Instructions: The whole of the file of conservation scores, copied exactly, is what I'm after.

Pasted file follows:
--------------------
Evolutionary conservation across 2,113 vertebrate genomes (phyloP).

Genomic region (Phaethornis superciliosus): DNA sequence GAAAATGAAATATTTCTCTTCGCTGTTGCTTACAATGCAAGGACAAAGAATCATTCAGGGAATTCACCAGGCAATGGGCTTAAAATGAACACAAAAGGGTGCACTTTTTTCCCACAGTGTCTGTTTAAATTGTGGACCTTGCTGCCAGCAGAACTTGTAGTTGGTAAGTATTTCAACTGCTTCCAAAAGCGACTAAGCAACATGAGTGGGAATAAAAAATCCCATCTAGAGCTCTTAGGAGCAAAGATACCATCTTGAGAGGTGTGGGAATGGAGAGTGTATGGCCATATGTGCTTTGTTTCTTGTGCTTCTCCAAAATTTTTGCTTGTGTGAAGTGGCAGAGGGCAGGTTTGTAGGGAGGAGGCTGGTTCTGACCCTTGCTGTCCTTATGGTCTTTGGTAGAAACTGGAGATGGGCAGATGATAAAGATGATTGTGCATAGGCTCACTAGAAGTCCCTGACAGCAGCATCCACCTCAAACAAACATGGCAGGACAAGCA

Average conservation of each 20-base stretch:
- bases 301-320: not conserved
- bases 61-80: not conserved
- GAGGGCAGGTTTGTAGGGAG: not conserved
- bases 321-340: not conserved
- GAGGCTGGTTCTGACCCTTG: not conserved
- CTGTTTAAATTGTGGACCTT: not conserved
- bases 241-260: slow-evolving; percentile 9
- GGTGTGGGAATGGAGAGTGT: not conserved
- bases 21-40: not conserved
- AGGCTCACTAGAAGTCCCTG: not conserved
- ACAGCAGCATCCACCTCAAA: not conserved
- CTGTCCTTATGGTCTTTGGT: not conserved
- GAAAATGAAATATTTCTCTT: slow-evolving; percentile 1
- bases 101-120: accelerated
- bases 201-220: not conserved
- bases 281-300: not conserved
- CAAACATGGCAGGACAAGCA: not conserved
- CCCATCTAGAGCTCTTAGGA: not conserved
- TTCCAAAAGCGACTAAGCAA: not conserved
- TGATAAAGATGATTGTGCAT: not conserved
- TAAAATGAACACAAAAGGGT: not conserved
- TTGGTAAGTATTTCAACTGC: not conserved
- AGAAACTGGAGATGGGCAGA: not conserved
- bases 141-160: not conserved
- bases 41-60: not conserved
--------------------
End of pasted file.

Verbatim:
Evolutionary conservation across 2,113 vertebrate genomes (phyloP).

Genomic region (Phaethornis superciliosus): DNA sequence GAAAATGAAATATTTCTCTTCGCTGTTGCTTACAATGCAAGGACAAAGAATCATTCAGGGAATTCACCAGGCAATGGGCTTAAAATGAACACAAAAGGGTGCACTTTTTTCCCACAGTGTCTGTTTAAATTGTGGACCTTGCTGCCAGCAGAACTTGTAGTTGGTAAGTATTTCAACTGCTTCCAAAAGCGACTAAGCAACATGAGTGGGAATAAAAAATCCCATCTAGAGCTCTTAGGAGCAAAGATACCATCTTGAGAGGTGTGGGAATGGAGAGTGTATGGCCATATGTGCTTTGTTTCTTGTGCTTCTCCAAAATTTTTGCTTGTGTGAAGTGGCAGAGGGCAGGTTTGTAGGGAGGAGGCTGGTTCTGACCCTTGCTGTCCTTATGGTCTTTGGTAGAAACTGGAGATGGGCAGATGATAAAGATGATTGTGCATAGGCTCACTAGAAGTCCCTGACAGCAGCATCCACCTCAAACAAACATGGCAGGACAAGCA

Average conservation of each 20-base stretch:
- bases 301-320: not conserved
- bases 61-80: not conserved
- GAGGGCAGGTTTGTAGGGAG: not conserved
- bases 321-340: not conserved
- GAGGCTGGTTCTGACCCTTG: not conserved
- CTGTTTAAATTGTGGACCTT: not conserved
- bases 241-260: slow-evolving; percentile 9
- GGTGTGGGAATGGAGAGTGT: not conserved
- bases 21-40: not conserved
- AGGCTCACTAGAAGTCCCTG: not conserved
- ACAGCAGCATCCACCTCAAA: not conserved
- CTGTCCTTATGGTCTTTGGT: not conserved
- GAAAATGAAATATTTCTCTT: slow-evolving; percentile 1
- bases 101-120: accelerated
- bases 201-220: not conserved
- bases 281-300: not conserved
- CAAACATGGCAGGACAAGCA: not conserved
- CCCATCTAGAGCTCTTAGGA: not conserved
- TTCCAAAAGCGACTAAGCAA: not conserved
- TGATAAAGATGATTGTGCAT: not conserved
- TAAAATGAACACAAAAGGGT: not conserved
- TTGGTAAGTATTTCAACTGC: not conserved
- AGAAACTGGAGATGGGCAGA: not conserved
- bases 141-160: not conserved
- bases 41-60: not conserved